Have you and your significant other ever splurged on a big night out and then discovered the following day that you need to replace your roof or a major appliance? If so, you might have some idea how President Obama must feel at the moment. An article titled Job-Creation Panel Leary of Spending in this morning's WSJ reports that "A top White House advisory committee Monday recommended ways to expand jobs in exports, energy-efficient buildings and infrastructure, but in an apparent nod to the U.S.'s growing debt, stopped short of suggesting such policies be promoted by large federal spending." After bailing out our major banks, buying-out GM and further deficit spending on programs like cash-for-clunkers the Executive Branch is now wary of spending on programs to incent corporations to create jobs and alleviate the devastating impact of unemployment on 10% of the U.S. workforce.
The Journal states that "the White House and Congress have been weighing a range of short-term tax ideas to spur job growth, such as expanded refunds for big companies that suffered losses; extension of a first-time home-buyer tax credit; and a new tax credit for hiring. But administration officials and congressional Democrats have been struggling with how to fashion a big jobs package that doesn't add considerably to the worrisome and unpopular budget deficit." We can only lament that this apparently new found deficit spending/budget consciousness didn't hit home earlier. Mr Obama is quoted saying "We are not going to be able, through government spending, [to] replace business investment, ... The most important thing we can do is create an environment in which business investment is triggered and they are leading us on this path of economic growth."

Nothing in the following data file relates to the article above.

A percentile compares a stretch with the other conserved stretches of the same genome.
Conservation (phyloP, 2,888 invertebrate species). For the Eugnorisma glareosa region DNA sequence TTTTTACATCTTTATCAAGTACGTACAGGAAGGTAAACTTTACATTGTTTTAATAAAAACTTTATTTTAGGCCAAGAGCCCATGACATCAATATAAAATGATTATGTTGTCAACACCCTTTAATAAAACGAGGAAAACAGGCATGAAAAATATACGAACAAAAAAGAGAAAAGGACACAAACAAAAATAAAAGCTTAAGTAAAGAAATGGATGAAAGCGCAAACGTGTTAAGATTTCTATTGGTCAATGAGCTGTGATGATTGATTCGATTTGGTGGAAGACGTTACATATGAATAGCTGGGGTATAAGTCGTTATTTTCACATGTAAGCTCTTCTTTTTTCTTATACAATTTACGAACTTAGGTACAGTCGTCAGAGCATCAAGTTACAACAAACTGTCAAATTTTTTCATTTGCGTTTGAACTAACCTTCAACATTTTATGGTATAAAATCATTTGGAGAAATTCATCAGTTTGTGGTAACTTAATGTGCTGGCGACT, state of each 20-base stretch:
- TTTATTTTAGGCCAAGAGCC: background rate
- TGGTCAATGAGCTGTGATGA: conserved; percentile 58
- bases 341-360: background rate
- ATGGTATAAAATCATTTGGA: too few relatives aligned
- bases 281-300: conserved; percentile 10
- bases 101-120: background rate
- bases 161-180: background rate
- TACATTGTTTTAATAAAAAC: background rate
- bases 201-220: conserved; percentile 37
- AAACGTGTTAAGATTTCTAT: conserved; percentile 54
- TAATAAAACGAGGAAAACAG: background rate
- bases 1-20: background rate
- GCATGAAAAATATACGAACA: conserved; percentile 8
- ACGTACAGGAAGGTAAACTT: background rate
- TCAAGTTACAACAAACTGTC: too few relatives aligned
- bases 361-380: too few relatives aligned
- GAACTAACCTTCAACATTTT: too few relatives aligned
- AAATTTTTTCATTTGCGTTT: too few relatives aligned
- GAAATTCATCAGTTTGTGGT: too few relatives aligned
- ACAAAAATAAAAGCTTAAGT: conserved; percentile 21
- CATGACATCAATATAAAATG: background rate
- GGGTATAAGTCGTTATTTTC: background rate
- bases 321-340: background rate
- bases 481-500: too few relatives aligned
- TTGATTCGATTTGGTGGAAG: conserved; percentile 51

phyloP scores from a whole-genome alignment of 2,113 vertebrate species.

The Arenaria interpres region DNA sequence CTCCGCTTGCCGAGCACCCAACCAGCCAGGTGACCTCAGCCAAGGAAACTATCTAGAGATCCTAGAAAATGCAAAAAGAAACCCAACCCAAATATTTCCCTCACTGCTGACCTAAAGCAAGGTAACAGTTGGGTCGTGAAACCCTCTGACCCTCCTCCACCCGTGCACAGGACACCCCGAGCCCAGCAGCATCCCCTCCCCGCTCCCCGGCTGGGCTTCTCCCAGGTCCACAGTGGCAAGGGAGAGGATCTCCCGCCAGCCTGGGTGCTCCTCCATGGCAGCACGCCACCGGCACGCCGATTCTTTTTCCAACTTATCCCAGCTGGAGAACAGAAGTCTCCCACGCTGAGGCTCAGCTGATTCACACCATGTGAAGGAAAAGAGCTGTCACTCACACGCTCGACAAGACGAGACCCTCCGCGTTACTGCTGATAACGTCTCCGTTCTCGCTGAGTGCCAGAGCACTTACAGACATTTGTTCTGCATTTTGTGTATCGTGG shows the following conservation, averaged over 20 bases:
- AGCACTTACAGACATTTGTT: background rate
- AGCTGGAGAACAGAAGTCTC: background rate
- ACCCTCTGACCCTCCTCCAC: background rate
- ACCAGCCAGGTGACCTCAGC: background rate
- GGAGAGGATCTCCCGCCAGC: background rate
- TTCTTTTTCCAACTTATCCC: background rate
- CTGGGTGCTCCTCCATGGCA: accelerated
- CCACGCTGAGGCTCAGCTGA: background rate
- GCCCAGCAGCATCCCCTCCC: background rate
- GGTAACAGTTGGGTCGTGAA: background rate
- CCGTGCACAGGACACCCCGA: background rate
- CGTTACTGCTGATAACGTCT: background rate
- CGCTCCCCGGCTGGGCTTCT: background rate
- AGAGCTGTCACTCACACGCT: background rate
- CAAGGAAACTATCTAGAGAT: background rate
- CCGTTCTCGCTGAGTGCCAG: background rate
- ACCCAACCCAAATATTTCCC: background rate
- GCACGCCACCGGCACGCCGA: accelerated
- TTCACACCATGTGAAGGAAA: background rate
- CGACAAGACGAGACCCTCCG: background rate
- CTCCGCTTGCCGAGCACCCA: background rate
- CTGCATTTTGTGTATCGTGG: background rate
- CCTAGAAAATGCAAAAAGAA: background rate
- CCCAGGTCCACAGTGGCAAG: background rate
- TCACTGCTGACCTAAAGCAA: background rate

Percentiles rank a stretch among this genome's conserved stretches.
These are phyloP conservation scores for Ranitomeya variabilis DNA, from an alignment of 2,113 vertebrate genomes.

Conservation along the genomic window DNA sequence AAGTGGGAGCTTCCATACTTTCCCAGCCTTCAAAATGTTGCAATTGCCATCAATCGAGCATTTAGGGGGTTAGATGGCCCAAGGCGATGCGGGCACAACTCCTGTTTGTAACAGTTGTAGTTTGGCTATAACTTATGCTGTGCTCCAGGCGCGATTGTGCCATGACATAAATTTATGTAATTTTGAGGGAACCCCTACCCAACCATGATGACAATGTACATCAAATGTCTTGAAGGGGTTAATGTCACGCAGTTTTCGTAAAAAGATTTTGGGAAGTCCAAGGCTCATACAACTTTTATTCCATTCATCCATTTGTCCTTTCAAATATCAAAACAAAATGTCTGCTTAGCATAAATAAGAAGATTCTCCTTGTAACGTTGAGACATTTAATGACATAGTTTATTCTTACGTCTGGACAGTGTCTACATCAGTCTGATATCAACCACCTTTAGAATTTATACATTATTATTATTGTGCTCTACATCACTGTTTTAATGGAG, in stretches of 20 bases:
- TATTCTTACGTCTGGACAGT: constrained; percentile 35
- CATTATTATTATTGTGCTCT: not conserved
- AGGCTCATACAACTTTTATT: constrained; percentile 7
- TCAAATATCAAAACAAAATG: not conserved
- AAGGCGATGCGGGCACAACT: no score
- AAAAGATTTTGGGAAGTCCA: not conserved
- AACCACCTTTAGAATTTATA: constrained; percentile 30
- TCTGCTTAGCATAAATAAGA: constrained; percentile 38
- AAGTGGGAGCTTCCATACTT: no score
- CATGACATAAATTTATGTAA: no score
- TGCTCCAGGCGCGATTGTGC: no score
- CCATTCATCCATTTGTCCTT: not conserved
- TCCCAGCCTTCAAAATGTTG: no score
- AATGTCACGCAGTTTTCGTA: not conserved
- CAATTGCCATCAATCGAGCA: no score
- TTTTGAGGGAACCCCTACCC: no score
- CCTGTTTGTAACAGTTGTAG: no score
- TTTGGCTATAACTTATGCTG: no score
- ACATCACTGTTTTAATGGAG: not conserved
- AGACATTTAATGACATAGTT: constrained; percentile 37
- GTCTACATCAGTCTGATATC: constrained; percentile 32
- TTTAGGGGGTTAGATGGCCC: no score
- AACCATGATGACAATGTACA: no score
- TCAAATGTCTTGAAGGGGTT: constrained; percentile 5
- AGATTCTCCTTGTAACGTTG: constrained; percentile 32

Decreasing the national debt must clearly be a top -- if not the top -- priority of the federal government but the lack of consistency here is troubling indeed. Consumer spending is the backbone of the US economy and putting people back to work, providing the confidence to spend as they see fit to say nothing of re-establishing the lost tax base vs. shelling out unemployment benefits has to be a major component of the solution. Regardless of past mistakes, shying away from providing corporate tax incentives to spur hiring at this stage of the federal spend game is incomprehensible.
Full Disclosure: My fiancé, who has worked in procurement and inventory management for 37 years with a stellar record and references, has been unemployed for the past 5 months while actively engaged searching for future employment without so much as a single interview.